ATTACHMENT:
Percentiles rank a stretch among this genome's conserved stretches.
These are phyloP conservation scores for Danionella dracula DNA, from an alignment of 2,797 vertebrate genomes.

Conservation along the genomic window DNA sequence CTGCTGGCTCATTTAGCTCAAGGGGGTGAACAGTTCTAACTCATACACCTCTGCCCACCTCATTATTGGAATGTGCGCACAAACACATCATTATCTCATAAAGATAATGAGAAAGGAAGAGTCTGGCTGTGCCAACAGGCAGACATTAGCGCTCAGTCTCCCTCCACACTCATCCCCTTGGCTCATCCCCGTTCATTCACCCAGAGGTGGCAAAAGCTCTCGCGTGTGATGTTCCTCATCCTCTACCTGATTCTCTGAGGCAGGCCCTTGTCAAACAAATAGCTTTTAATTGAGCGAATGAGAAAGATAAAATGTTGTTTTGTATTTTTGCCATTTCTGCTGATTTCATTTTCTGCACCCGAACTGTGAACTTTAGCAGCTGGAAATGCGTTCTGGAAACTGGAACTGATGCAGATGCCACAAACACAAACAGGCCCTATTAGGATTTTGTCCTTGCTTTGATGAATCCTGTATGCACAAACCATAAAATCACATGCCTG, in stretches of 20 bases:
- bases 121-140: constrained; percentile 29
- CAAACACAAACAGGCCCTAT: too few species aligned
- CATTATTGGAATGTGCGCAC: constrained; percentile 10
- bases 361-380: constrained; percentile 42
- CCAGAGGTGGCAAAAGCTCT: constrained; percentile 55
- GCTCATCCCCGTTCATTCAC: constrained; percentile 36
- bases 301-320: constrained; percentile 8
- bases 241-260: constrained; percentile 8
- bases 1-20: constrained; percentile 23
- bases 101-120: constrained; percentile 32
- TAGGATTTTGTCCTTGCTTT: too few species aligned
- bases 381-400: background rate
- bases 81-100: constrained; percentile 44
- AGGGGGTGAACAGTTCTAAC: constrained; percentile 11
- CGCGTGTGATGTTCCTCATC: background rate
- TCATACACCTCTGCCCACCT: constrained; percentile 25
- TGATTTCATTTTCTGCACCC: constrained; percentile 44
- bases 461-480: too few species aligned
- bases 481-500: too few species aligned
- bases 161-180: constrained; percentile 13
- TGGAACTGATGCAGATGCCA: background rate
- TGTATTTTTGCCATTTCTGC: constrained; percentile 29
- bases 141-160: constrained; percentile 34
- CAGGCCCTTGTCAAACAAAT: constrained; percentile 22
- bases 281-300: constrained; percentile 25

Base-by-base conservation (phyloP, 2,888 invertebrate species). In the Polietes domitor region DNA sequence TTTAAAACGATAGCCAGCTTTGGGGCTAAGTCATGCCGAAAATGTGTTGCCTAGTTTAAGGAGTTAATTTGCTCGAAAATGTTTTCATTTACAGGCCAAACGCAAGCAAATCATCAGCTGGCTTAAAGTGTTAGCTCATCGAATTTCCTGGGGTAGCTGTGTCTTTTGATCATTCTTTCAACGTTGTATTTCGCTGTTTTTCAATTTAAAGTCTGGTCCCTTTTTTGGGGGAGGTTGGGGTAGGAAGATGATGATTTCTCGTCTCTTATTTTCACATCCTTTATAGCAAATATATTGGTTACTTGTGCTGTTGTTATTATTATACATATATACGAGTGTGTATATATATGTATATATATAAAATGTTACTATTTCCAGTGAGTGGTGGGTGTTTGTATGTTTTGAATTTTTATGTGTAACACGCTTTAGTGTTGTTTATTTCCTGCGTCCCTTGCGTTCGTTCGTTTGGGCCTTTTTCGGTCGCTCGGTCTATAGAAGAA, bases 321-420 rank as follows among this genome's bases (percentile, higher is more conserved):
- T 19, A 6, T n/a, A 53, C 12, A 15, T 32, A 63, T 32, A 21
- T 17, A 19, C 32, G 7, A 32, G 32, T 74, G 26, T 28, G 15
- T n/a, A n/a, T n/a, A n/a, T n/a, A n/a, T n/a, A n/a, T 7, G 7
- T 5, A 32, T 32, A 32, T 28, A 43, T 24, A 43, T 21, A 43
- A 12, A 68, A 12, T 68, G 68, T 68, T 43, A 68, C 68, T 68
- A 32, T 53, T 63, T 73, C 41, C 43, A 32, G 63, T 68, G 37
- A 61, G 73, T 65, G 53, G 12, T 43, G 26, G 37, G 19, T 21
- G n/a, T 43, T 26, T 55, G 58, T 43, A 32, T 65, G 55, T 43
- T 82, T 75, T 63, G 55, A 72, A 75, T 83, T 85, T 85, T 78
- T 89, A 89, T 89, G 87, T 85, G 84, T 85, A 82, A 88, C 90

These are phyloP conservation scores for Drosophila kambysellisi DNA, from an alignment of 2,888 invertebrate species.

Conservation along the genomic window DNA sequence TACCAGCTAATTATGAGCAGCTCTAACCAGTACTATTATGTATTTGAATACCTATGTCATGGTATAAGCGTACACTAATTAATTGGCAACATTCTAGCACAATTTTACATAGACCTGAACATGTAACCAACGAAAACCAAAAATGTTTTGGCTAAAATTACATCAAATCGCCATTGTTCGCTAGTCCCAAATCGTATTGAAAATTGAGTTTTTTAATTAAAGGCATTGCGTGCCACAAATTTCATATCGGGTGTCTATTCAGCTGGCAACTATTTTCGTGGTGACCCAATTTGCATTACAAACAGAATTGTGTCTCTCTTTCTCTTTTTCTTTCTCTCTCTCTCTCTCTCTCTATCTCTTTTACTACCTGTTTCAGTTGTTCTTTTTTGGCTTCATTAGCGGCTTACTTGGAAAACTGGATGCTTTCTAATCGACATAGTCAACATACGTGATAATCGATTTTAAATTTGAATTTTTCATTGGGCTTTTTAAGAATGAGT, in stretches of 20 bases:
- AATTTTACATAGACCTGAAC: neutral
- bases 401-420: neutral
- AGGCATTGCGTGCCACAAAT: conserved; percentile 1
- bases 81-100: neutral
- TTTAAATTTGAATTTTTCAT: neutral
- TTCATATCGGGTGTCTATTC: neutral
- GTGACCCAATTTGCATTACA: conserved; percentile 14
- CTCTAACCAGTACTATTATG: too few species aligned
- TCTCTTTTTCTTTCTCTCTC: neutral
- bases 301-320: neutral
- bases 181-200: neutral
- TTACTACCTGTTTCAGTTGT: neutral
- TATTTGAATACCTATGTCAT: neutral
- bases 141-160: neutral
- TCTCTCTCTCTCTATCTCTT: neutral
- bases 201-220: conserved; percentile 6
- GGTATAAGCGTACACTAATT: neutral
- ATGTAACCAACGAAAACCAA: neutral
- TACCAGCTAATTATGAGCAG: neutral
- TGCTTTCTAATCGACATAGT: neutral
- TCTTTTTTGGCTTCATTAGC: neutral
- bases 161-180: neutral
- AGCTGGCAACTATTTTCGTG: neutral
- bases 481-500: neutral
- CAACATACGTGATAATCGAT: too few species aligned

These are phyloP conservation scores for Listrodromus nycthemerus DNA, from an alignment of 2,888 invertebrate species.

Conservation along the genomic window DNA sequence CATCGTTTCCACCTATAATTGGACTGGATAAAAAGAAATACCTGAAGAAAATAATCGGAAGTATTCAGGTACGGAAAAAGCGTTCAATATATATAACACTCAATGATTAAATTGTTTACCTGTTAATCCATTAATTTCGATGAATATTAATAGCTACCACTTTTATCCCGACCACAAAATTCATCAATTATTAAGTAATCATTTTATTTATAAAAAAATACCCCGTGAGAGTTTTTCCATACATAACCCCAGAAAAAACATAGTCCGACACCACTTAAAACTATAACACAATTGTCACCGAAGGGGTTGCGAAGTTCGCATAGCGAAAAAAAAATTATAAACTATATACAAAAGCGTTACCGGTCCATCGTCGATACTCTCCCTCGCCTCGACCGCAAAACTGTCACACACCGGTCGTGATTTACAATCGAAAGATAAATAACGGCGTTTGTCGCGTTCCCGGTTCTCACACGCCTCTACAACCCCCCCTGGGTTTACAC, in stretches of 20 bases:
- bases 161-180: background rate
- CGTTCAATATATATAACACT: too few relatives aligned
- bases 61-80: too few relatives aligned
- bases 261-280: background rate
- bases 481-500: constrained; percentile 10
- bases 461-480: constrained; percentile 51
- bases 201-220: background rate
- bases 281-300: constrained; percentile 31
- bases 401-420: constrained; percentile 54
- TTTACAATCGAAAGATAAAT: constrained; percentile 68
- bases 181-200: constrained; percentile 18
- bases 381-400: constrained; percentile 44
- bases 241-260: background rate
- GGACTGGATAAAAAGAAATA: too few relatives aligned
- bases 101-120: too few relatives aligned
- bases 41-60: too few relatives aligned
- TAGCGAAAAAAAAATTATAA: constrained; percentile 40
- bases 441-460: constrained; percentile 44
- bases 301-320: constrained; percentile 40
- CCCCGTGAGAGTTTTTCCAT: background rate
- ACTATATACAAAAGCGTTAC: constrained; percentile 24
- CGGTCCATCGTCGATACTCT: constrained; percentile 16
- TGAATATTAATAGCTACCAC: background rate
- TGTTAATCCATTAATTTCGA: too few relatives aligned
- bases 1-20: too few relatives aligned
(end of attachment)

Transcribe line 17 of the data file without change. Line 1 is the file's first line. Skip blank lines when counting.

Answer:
- AGGGGGTGAACAGTTCTAAC: constrained; percentile 11